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Sign language instructor’s use of online video leads to more learning for students

Robin Shay
Robin Shay, continuing lecturer of American Sign Language

When Travis Endicott decided to learn American Sign Language (ASL), he questioned whether instructors at Purdue would be able to give him the individual attention he needed to master the visual language.

“My fear coming to school was that I was going to be in these huge classes and not get any face-to-face time with instructors,” Endicott says.

Currently enrolled in his fourth ASL class, the senior has developed an advanced level of proficiency in sign language and is seeking out opportunities to apply his skills. He attributes part of his success to ASL instructor Robin Shay’s innovative use of online video, which helped alleviate his concern of being lost in the crowd and increases opportunities for students to learn and practice sign skills outside of class.

Since 2012, Shay has made use of Kaltura, a Web-based application for sharing and viewing videos, to evaluate students’ language abilities through video assignments created via webcam. The technology allows students to work in a comfortable environment at their own pace and receive personalized feedback on their signing skills.

“There are so many different things that you have to learn and physically convey with sign language,” says Endicott, who prefers to compose his video responses at an ITaP computer lab. “Instead of having a class full of 20 people, the video assignments simulate the one-on-one aspect of ASL and let the instructor give each student feedback on ways to improve.”

Using Kaltura, instructors and students can upload media for online streaming to users across multiple platforms, including mobile devices. When integrated with Blackboard Learn, the application allows for easy sharing of video content, such as lectures or video clips, and the creation of video assignments or assessments. Users can upload, publish, search and share videos directly from Blackboard Learn.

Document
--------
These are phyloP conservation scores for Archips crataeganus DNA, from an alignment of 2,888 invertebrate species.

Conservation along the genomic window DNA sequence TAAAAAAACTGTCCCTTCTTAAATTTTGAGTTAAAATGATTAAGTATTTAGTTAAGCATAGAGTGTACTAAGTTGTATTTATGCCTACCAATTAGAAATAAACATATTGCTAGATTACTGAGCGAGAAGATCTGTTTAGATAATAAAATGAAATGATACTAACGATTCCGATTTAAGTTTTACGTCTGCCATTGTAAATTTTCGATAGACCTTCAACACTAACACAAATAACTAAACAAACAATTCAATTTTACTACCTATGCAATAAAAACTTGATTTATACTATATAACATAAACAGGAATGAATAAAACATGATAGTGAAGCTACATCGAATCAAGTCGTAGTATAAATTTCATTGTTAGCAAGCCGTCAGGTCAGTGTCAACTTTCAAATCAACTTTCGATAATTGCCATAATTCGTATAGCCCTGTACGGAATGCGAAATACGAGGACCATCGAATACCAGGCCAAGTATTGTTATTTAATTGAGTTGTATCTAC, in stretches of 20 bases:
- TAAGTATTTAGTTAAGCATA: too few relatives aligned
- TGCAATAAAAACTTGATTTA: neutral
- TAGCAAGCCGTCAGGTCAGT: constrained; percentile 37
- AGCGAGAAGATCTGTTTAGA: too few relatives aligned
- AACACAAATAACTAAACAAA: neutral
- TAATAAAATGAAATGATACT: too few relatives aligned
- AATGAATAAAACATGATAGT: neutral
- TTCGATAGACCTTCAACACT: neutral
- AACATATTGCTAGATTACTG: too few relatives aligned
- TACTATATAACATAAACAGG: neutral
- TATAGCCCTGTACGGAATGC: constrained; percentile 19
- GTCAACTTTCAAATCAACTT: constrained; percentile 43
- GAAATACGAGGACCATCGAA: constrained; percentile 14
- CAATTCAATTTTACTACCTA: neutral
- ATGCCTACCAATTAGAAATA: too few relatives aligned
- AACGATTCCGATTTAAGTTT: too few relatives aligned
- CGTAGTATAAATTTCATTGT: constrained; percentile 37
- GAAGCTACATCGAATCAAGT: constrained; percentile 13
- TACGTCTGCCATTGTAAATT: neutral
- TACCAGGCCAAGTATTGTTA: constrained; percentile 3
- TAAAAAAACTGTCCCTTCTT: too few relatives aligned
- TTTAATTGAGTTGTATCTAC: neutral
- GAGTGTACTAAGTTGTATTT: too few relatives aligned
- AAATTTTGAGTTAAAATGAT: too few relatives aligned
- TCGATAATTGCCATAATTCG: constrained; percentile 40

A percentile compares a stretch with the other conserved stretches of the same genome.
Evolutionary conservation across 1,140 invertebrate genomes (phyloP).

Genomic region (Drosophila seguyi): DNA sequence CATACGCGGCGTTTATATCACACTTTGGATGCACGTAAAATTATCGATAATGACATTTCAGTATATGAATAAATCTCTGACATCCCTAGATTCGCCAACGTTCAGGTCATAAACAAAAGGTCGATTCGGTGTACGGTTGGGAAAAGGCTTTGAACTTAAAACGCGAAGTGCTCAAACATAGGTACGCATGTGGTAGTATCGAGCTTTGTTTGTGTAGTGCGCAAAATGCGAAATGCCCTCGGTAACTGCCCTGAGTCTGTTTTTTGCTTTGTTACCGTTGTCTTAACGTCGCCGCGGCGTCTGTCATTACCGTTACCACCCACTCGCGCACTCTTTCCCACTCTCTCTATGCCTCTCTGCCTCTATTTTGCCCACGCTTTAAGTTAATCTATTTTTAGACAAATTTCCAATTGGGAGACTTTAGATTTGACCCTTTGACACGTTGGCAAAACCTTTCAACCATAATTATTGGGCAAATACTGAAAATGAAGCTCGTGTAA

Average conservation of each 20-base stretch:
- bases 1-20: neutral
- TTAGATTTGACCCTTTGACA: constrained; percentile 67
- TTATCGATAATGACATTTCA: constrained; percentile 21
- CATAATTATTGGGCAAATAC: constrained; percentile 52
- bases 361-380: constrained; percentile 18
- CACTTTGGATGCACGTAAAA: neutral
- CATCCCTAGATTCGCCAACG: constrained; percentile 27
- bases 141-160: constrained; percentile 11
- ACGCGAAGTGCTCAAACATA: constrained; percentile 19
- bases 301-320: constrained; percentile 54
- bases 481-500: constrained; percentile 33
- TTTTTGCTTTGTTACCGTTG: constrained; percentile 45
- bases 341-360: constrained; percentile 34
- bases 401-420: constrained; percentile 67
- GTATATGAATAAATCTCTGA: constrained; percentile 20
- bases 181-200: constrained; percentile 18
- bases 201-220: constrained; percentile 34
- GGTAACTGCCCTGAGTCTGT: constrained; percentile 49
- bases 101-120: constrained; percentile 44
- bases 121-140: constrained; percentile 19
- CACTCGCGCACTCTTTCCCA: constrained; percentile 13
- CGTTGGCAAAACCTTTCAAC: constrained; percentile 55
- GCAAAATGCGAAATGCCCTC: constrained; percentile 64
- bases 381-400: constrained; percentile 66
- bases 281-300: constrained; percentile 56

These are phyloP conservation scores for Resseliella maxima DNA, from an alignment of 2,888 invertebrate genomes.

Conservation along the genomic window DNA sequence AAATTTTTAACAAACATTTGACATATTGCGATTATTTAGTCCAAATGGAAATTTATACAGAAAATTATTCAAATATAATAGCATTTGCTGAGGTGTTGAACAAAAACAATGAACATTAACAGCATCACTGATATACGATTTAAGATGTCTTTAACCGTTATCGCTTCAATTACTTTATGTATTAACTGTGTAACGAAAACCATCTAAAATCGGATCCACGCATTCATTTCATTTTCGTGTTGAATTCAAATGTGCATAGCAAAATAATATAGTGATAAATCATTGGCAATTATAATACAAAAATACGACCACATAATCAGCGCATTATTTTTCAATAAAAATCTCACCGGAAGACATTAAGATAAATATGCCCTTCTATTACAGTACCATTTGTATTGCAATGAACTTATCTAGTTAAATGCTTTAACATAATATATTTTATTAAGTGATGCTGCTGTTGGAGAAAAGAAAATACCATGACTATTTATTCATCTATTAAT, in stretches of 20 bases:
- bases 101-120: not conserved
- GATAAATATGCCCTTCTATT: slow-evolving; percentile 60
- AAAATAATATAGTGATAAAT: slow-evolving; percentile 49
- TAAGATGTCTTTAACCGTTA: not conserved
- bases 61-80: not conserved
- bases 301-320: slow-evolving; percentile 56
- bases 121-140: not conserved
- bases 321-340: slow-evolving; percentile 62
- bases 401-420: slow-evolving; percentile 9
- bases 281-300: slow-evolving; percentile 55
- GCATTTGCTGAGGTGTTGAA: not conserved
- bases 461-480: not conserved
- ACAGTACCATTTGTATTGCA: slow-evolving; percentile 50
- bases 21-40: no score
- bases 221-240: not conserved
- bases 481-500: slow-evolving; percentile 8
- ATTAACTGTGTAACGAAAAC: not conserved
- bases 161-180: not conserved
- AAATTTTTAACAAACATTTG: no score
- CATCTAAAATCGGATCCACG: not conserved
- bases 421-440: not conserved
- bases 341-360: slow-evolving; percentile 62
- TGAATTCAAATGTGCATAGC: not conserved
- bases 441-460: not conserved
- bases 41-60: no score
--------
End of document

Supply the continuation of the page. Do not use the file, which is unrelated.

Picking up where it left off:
“The big advantage of Kaltura is that it’s hosted externally, which means video files don’t eat up space on Blackboard,” ITaP educational technologist Ben Holmes says. “Kaltura’s player can also automatically detect the device a viewer is using and display the correct video stream, so instructors don’t have to worry about compatibility issues for students.”

Working with Holmes, Shay has uploaded nearly 1,500 videos to Kaltura. She uses many of the videos to create assessments in Blackboard Learn that test students on their ASL knowledge and comprehension. Instead of multiple choice questions or matching problems made up of text, Shay records videos of herself signing questions and possible answers in her assessments, arranging quizzes and tests into a series of videos. Students click on a video to view it superimposed on the screen and click in the appropriate box to choose an answer. Once submitted, the assessments are automatically graded by Blackboard.

Though the objectives of her ASL courses have changed little over time, Shay says Kaltura has created the opportunity for deeper learning because practice and skill enhancement is no longer limited to class time. The results are apparent in her students’ abilities.

“There’s more information available outside of class with the videos, so students are better prepared when they come to class,” Shay says. “I’ve noticed a big difference in student learning with this technology, and it has actually made me more creative and enthusiastic about teaching. I can now easily develop assignments that match what’s going on in class, and that adds a little bit of fun.”

Beyond customized assignments, Shay is in the process of developing pre-class lecture videos, which she envisions students watching before class to free up more class time for discussion, further increasing opportunities for students to use their sign skills.

Instructors can learn more about Kaltura and how to use it within Blackboard Learn assessments during ITaP’s finals week training series, “Enhancing Your Course for Spring,” scheduled Monday, Dec. 10 through Wednesday, December 12. Attendees are encouraged to come to one or multiple sessions by registering through the ITaP training calendar.

For more information on technology tools available to instructors, visit ITaP’s teaching and learning website or contact ITaP’s teaching and learning group at tlt-consulting@purdue.edu.

Writer: Jonathan Hines, technology writer, ITaP, 765-496-7998, hines18@purdue.edu

Sources: Robin Shay, continuing lecturer, American Sign Language, Dept. of Speech, Language and Hearing Sciences, shayra@purdue.edu

Travis Endicott, tendicot@purdue.edu

Ben Holmes, educational technologist, ITaP, 765-496-3280, ben@purdue.edu

Last updated: Nov. 19, 2013